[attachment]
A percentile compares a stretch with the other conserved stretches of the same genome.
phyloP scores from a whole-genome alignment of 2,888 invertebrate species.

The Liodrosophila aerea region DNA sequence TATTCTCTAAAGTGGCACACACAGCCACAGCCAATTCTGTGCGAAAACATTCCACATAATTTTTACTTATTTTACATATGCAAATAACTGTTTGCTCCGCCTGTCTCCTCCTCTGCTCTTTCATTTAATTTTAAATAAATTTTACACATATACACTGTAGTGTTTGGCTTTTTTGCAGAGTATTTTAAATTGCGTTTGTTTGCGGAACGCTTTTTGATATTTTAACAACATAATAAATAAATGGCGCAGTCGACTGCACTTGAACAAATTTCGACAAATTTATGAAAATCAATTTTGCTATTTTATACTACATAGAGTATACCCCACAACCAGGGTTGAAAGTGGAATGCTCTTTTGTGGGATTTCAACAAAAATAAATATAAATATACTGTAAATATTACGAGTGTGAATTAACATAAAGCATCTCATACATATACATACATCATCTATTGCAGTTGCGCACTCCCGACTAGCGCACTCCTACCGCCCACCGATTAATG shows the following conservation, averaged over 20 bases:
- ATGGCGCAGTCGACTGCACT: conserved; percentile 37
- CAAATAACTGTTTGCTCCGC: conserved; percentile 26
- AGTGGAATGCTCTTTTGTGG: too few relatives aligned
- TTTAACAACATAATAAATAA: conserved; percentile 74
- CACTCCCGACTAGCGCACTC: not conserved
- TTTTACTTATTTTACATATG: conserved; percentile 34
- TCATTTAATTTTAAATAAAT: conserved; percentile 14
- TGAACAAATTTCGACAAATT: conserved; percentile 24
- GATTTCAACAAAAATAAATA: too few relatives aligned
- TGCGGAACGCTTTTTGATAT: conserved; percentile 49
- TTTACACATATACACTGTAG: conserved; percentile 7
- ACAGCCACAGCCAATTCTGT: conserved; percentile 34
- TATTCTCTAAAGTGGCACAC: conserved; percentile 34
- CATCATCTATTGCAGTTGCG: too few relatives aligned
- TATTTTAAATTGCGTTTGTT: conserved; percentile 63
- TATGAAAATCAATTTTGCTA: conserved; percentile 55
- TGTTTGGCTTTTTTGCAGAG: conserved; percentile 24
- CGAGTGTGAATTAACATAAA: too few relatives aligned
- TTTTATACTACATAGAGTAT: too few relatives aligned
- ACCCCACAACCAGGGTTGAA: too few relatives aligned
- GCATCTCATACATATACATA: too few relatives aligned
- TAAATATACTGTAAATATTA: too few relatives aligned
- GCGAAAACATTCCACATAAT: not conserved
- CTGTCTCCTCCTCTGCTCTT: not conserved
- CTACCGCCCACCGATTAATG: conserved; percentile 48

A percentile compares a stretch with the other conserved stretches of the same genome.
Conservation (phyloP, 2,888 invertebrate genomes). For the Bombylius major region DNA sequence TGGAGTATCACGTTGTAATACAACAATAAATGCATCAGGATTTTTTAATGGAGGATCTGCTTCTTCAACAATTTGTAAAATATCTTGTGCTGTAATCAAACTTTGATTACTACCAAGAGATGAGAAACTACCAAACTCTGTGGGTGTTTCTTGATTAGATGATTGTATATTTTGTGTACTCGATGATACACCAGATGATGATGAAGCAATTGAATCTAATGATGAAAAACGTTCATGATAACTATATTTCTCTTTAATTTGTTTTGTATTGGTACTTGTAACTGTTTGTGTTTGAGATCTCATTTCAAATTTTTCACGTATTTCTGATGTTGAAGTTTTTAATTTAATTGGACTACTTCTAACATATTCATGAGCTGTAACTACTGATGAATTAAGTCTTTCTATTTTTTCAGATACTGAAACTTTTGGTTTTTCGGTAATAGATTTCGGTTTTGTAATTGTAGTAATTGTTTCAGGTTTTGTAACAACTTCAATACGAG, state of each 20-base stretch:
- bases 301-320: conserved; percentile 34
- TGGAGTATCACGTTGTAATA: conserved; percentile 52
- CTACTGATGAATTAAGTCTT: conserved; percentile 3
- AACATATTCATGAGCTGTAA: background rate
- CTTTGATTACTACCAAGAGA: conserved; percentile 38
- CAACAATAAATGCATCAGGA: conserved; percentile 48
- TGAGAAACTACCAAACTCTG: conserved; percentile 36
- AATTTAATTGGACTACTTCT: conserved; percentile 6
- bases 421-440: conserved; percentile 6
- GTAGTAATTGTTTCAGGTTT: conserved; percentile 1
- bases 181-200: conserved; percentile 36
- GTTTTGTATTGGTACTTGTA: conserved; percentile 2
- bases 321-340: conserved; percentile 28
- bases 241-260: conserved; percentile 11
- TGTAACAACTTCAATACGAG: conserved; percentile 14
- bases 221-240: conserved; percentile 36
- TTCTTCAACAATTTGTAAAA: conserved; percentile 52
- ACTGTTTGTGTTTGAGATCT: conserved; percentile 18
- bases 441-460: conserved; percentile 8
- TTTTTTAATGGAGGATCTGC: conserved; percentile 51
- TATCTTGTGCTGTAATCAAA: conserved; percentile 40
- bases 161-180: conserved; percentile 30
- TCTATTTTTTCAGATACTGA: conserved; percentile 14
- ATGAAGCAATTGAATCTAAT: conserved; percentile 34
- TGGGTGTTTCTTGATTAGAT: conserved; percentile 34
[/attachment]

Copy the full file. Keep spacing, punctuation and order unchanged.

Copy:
A percentile compares a stretch with the other conserved stretches of the same genome.
phyloP scores from a whole-genome alignment of 2,888 invertebrate species.

The Liodrosophila aerea region DNA sequence TATTCTCTAAAGTGGCACACACAGCCACAGCCAATTCTGTGCGAAAACATTCCACATAATTTTTACTTATTTTACATATGCAAATAACTGTTTGCTCCGCCTGTCTCCTCCTCTGCTCTTTCATTTAATTTTAAATAAATTTTACACATATACACTGTAGTGTTTGGCTTTTTTGCAGAGTATTTTAAATTGCGTTTGTTTGCGGAACGCTTTTTGATATTTTAACAACATAATAAATAAATGGCGCAGTCGACTGCACTTGAACAAATTTCGACAAATTTATGAAAATCAATTTTGCTATTTTATACTACATAGAGTATACCCCACAACCAGGGTTGAAAGTGGAATGCTCTTTTGTGGGATTTCAACAAAAATAAATATAAATATACTGTAAATATTACGAGTGTGAATTAACATAAAGCATCTCATACATATACATACATCATCTATTGCAGTTGCGCACTCCCGACTAGCGCACTCCTACCGCCCACCGATTAATG shows the following conservation, averaged over 20 bases:
- ATGGCGCAGTCGACTGCACT: conserved; percentile 37
- CAAATAACTGTTTGCTCCGC: conserved; percentile 26
- AGTGGAATGCTCTTTTGTGG: too few relatives aligned
- TTTAACAACATAATAAATAA: conserved; percentile 74
- CACTCCCGACTAGCGCACTC: not conserved
- TTTTACTTATTTTACATATG: conserved; percentile 34
- TCATTTAATTTTAAATAAAT: conserved; percentile 14
- TGAACAAATTTCGACAAATT: conserved; percentile 24
- GATTTCAACAAAAATAAATA: too few relatives aligned
- TGCGGAACGCTTTTTGATAT: conserved; percentile 49
- TTTACACATATACACTGTAG: conserved; percentile 7
- ACAGCCACAGCCAATTCTGT: conserved; percentile 34
- TATTCTCTAAAGTGGCACAC: conserved; percentile 34
- CATCATCTATTGCAGTTGCG: too few relatives aligned
- TATTTTAAATTGCGTTTGTT: conserved; percentile 63
- TATGAAAATCAATTTTGCTA: conserved; percentile 55
- TGTTTGGCTTTTTTGCAGAG: conserved; percentile 24
- CGAGTGTGAATTAACATAAA: too few relatives aligned
- TTTTATACTACATAGAGTAT: too few relatives aligned
- ACCCCACAACCAGGGTTGAA: too few relatives aligned
- GCATCTCATACATATACATA: too few relatives aligned
- TAAATATACTGTAAATATTA: too few relatives aligned
- GCGAAAACATTCCACATAAT: not conserved
- CTGTCTCCTCCTCTGCTCTT: not conserved
- CTACCGCCCACCGATTAATG: conserved; percentile 48

A percentile compares a stretch with the other conserved stretches of the same genome.
Conservation (phyloP, 2,888 invertebrate genomes). For the Bombylius major region DNA sequence TGGAGTATCACGTTGTAATACAACAATAAATGCATCAGGATTTTTTAATGGAGGATCTGCTTCTTCAACAATTTGTAAAATATCTTGTGCTGTAATCAAACTTTGATTACTACCAAGAGATGAGAAACTACCAAACTCTGTGGGTGTTTCTTGATTAGATGATTGTATATTTTGTGTACTCGATGATACACCAGATGATGATGAAGCAATTGAATCTAATGATGAAAAACGTTCATGATAACTATATTTCTCTTTAATTTGTTTTGTATTGGTACTTGTAACTGTTTGTGTTTGAGATCTCATTTCAAATTTTTCACGTATTTCTGATGTTGAAGTTTTTAATTTAATTGGACTACTTCTAACATATTCATGAGCTGTAACTACTGATGAATTAAGTCTTTCTATTTTTTCAGATACTGAAACTTTTGGTTTTTCGGTAATAGATTTCGGTTTTGTAATTGTAGTAATTGTTTCAGGTTTTGTAACAACTTCAATACGAG, state of each 20-base stretch:
- bases 301-320: conserved; percentile 34
- TGGAGTATCACGTTGTAATA: conserved; percentile 52
- CTACTGATGAATTAAGTCTT: conserved; percentile 3
- AACATATTCATGAGCTGTAA: background rate
- CTTTGATTACTACCAAGAGA: conserved; percentile 38
- CAACAATAAATGCATCAGGA: conserved; percentile 48
- TGAGAAACTACCAAACTCTG: conserved; percentile 36
- AATTTAATTGGACTACTTCT: conserved; percentile 6
- bases 421-440: conserved; percentile 6
- GTAGTAATTGTTTCAGGTTT: conserved; percentile 1
- bases 181-200: conserved; percentile 36
- GTTTTGTATTGGTACTTGTA: conserved; percentile 2
- bases 321-340: conserved; percentile 28
- bases 241-260: conserved; percentile 11
- TGTAACAACTTCAATACGAG: conserved; percentile 14
- bases 221-240: conserved; percentile 36
- TTCTTCAACAATTTGTAAAA: conserved; percentile 52
- ACTGTTTGTGTTTGAGATCT: conserved; percentile 18
- bases 441-460: conserved; percentile 8
- TTTTTTAATGGAGGATCTGC: conserved; percentile 51
- TATCTTGTGCTGTAATCAAA: conserved; percentile 40
- bases 161-180: conserved; percentile 30
- TCTATTTTTTCAGATACTGA: conserved; percentile 14
- ATGAAGCAATTGAATCTAAT: conserved; percentile 34
- TGGGTGTTTCTTGATTAGAT: conserved; percentile 34